Does Truth Matter?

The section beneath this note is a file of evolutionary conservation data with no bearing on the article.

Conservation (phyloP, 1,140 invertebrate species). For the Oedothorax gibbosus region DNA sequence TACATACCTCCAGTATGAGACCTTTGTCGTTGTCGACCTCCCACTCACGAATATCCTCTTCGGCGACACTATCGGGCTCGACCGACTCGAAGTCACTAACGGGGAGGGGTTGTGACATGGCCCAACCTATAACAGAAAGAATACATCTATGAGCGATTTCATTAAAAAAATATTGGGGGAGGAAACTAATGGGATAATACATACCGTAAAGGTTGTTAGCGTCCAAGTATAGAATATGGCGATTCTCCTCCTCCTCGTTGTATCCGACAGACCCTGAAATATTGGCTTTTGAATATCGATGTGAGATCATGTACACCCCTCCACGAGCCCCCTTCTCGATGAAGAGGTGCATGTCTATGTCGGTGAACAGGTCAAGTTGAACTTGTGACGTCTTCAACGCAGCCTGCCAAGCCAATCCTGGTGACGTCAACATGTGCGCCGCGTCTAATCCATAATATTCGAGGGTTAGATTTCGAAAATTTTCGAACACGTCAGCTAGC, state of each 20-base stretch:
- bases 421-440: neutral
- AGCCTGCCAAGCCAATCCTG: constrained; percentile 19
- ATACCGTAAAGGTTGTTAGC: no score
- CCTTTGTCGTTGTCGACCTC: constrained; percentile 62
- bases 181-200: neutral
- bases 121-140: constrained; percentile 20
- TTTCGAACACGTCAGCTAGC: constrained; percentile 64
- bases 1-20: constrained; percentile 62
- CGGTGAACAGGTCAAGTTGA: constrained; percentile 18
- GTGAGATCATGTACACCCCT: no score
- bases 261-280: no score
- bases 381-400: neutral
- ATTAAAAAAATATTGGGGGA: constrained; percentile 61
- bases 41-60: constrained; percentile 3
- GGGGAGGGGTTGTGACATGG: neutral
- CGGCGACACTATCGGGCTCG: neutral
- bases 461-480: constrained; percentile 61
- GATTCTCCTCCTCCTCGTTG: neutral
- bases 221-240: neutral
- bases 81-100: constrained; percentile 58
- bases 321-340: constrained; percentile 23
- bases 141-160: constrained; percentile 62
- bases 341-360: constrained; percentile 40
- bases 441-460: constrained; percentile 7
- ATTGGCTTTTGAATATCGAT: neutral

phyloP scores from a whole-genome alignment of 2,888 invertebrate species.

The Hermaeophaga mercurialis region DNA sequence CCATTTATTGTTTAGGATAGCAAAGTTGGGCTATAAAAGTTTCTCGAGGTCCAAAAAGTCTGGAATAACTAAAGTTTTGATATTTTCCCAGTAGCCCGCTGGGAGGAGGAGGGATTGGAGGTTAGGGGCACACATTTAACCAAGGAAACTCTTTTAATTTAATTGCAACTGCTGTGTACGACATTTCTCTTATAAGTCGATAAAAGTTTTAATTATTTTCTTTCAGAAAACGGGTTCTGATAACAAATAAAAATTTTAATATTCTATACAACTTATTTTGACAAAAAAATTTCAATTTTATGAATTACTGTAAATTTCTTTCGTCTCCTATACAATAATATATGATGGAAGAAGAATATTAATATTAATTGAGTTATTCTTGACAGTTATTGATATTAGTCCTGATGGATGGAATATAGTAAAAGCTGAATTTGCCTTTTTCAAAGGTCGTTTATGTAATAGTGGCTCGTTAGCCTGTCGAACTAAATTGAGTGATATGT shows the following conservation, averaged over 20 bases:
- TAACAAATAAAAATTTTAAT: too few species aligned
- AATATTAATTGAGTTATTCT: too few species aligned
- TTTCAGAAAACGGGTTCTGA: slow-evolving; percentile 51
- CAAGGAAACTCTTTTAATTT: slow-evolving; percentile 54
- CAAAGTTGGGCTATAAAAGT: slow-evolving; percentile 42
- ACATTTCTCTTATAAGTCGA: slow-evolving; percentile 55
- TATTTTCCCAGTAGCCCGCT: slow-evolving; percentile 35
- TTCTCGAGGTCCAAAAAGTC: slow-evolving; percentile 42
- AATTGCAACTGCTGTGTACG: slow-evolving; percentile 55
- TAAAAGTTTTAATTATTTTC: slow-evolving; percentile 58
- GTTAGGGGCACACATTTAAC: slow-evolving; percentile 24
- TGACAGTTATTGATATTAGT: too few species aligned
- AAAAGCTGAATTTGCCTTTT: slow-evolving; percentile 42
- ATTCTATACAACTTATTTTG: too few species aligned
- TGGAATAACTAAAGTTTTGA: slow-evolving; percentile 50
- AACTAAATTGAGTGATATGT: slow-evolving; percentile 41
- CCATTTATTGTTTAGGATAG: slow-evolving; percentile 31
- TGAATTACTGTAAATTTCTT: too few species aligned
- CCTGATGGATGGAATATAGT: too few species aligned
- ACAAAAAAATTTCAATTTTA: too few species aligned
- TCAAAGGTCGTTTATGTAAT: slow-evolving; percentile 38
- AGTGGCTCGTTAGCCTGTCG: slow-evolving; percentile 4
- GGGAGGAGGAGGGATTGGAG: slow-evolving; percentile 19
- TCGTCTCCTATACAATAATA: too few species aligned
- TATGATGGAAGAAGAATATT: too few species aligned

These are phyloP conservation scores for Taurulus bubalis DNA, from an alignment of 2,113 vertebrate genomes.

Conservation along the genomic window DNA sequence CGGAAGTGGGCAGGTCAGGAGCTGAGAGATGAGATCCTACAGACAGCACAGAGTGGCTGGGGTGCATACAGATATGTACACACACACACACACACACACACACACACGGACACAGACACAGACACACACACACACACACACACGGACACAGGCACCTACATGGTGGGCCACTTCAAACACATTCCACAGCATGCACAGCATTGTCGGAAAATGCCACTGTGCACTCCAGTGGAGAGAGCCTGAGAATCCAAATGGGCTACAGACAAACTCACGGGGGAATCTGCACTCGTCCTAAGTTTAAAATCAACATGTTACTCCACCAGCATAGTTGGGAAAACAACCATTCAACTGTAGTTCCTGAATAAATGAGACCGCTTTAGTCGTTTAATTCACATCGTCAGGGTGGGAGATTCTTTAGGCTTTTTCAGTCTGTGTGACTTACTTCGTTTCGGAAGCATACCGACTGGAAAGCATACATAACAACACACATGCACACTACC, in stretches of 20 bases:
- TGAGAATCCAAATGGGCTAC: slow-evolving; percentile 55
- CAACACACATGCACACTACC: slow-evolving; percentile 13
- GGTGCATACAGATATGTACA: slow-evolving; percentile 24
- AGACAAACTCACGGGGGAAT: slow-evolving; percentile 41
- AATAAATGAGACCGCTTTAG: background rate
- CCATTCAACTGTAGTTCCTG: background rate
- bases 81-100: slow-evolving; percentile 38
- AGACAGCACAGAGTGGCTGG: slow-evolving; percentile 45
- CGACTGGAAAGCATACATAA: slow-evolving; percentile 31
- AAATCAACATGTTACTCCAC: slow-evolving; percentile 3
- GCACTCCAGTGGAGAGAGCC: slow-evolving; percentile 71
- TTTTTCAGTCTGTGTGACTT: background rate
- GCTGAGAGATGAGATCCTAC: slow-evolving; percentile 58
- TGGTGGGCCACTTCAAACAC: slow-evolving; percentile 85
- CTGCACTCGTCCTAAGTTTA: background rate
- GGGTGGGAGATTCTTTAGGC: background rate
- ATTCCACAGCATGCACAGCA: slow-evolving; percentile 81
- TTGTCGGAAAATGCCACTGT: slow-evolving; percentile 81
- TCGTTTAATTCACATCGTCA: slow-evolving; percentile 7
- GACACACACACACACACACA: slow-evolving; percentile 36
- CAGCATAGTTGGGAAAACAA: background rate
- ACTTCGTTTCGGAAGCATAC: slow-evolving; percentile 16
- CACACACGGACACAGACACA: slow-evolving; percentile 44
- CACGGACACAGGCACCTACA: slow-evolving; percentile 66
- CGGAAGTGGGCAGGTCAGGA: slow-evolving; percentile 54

Theories of truth are very various, as if people can’t decide what kind of thing truth is. Is it just another name for consistency (coherence), an inter-propositional relation? Is it nothing at all, mere repetition of the proposition said to be true? Is it some sort of abstract correspondence between proposition and world, a picture or isomorphism of the facts? Or is it a way of talking about utility, benefit, what pays? You would think that truth is the opaquest of things, given the variety of theories of it. But people don’t tend to ask why truth matters, i.e., why we should care about it: whatever it is, why is it important? The pragmatist theory brings out the urgency of that question most clearly, because it aims to answer the question of mattering: truth is utility, and utility matters. We want to know what is useful, what works, and truth does that, since truth simply is the attribute of being conducive to success or well-being. Beliefs that are true are precisely beliefs that are good for us—prudentially valuable—and that is why truth matters. The other theories leave us hanging, because they don’t offer an answer to why we should care about truth: why should we care that our beliefs form a coherent whole, or that they stand in a relation of correspondence to the world, or that the word “true” allows for the re-assertion of the proposition that is true? We think truth is valuable, a good thing, and pragmatism gives a clear answer to why—because to be true is to be useful. Falsity is useless, counter-productive, harmful—so we avoid it. The value of truth thus receives a solid grounding, an explanation; and it’s not clear that any other theory does this. The trouble is that pragmatism is a false theory: it is neither necessary nor sufficient for truth that a proposition be useful. This is an old story that I won’t repeat (useless true beliefs, useful false beliefs); the point for present purposes is that without pragmatism truth comes to seem pointless, expendable, of no account. It is true that truth and utility are correlated to some degree, which is why the pragmatist theory looks promising at first: generally speaking, what is true is useful and what is useful is true (and what is false is harmful and what is harmful is false). But we can’t identify the two properties; the connection is contingent not constitutive. This leaves us with the question of why we should care about truth—what has it done for us lately? Let me set out the question as starkly as possible. Suppose that truth is some kind of correspondence (the most popular conception of truth)—a mapping between proposition and fact. And suppose we consider an astronomical belief about a remote galaxy that happens to be true but is not useful in any way. The truth of this belief confers no benefit on its holder or on anyone else; it has zero utility. Then why should anyone care about it? Why should anyone strive to ensure that the belief is true or worry that it might not be? It is a fact about the belief in question that has no conceivable utility for anyone. Consider another type of correspondence relation that might obtain between the individual and the galaxy, say that it has as many stars as the individual has hairs on his head—there is a mapping, an isomorphism, between the two. Who cares? What difference does it make? It’s just a quirky fact, an adventitious correspondence with no relevance to anything someone might care about. It doesn’t matter. Likewise, the truth type of correspondence doesn’t matter, because it bears no relation to what does matter, prudentially or morally. Of course, some true beliefs matter because they feed into action and action matters to well-being, but this is what matters not truth as such. As soon as the belief is detached from action, its truth ceases to matter; it is the property of being useful that matters, whether truth is implicated or not. Truth only matters because it is instrumental in providing utility—its mattering is entirely extrinsic to its nature. The truth relation itself has no intrinsic value; only the relation between the belief and the action matters. So, we are under the illusion that truth matters, because it is correlated with successful action; its not mattering becomes evident when we detach truth from useful action, as in the astronomical example. That is, a belief’s being true is not a property of the belief that has intrinsic value, because truth itself is utility-independent. If pragmatism were true, we could say that truth is inherently valuable because it is identical with utility; but it isn’t true, so truth is left hanging, a kind of pointless add-on. If all our beliefs were suddenly rendered false, while retaining their utility, we would not be a shade worse off, simply because correspondence with the world is not an inherently beneficial relation (consider the Matrix). To put it differently, truth doesn’t care if it matters to us; it cares only that it stands in the right correspondence relation with the universe, no matter how distant or irrelevant to our concerns. It is sometimes said that truth is the property of standing for an existing state of affairs: but why should this abstract metaphysical property be of any concern to us? What would change if it ceased to obtain? Everything would go on as before. As long as beliefs retain their functional role, they serve to advance our needs and desires; whether they stand in this fancy relation to states of affairs is beside the point. Does animal belief stand in such a relation to the world, or is it rather a state with a certain function in the animal’s life? Does the animal care? Our brains exist on a planet at such and such a distance from some remote galaxy, but this fact is of no value to us, being irrelevant to what matters to us; similarly, our brains stand in truth-making correspondence relations to the same galaxy (assuming we have beliefs about it), but this fact too is of no value to us, being irrelevant to what matters to us. There is no benefit attached simply to being true, so it is not clear why it should matter (except instrumentally). Truth as such doesn’t matter. It is not a value. It has no value. True, truth doesn’t actively harm us (like being at a certain distance from a particular galaxy), but it is strictly irrelevant to what matters to us. It’s a don’t-care, a matter of indifference. If it turns out that my belief about that distant galaxy is false, my response ought to be “How interesting, but really I don’t give a damn”. Mere falsity is not a defect that ought to keep me awake at night. This ought to change our attitude to lying: it is not vicious to lie if the lie merely produces a false belief that has no untoward consequences for the well-being of the person lied to. I could lie about that galaxy and inflict no harm on my interlocutor. False beliefs can indeed sometimes confer benefits, and the mere fact of falsity is not in itself a harm. The truth is generally a good thing instrumentally, but this is not a rigid rule and anyway is not a fact about truth as such, as opposed to its usual correlates. By all means seek the truth, you will likely be better off that way, and so will other people, but don’t think that this shows that truth has intrinsic value. How could it, given its nature as an abstract mind-world correspondence? The correspondence theory, as opposed to the pragmatist theory, is really a recipe for truth demotion, if not truth demolition. Why should we even continue to talk this way, in view of its irrelevance to what matters? Instead of responding to defamation by saying “That’s false” we could say “That has the property of unfairly maligning someone”, since that is really what is wrong with defamation. Making false statements about someone is not wrong if it imputes good qualities to the person! Talk of truth and falsity here is just shorthand for such periphrases; it is never the real point at issue. It simply doesn’t matter whether a belief stands for an existing state of affairs or not (much the same has been said of scientific theories by those impressed by the difficulty of obtaining truth and its irrelevance to the primary aims of science). My own view is that truth exists and is a type of correspondence, but it is not intrinsically valuable (unlike goodness and beauty). It has no more value than lines of projection in geometry. What matters is utility, but truth is not utility. Pragmatism is false but eminently right-headed.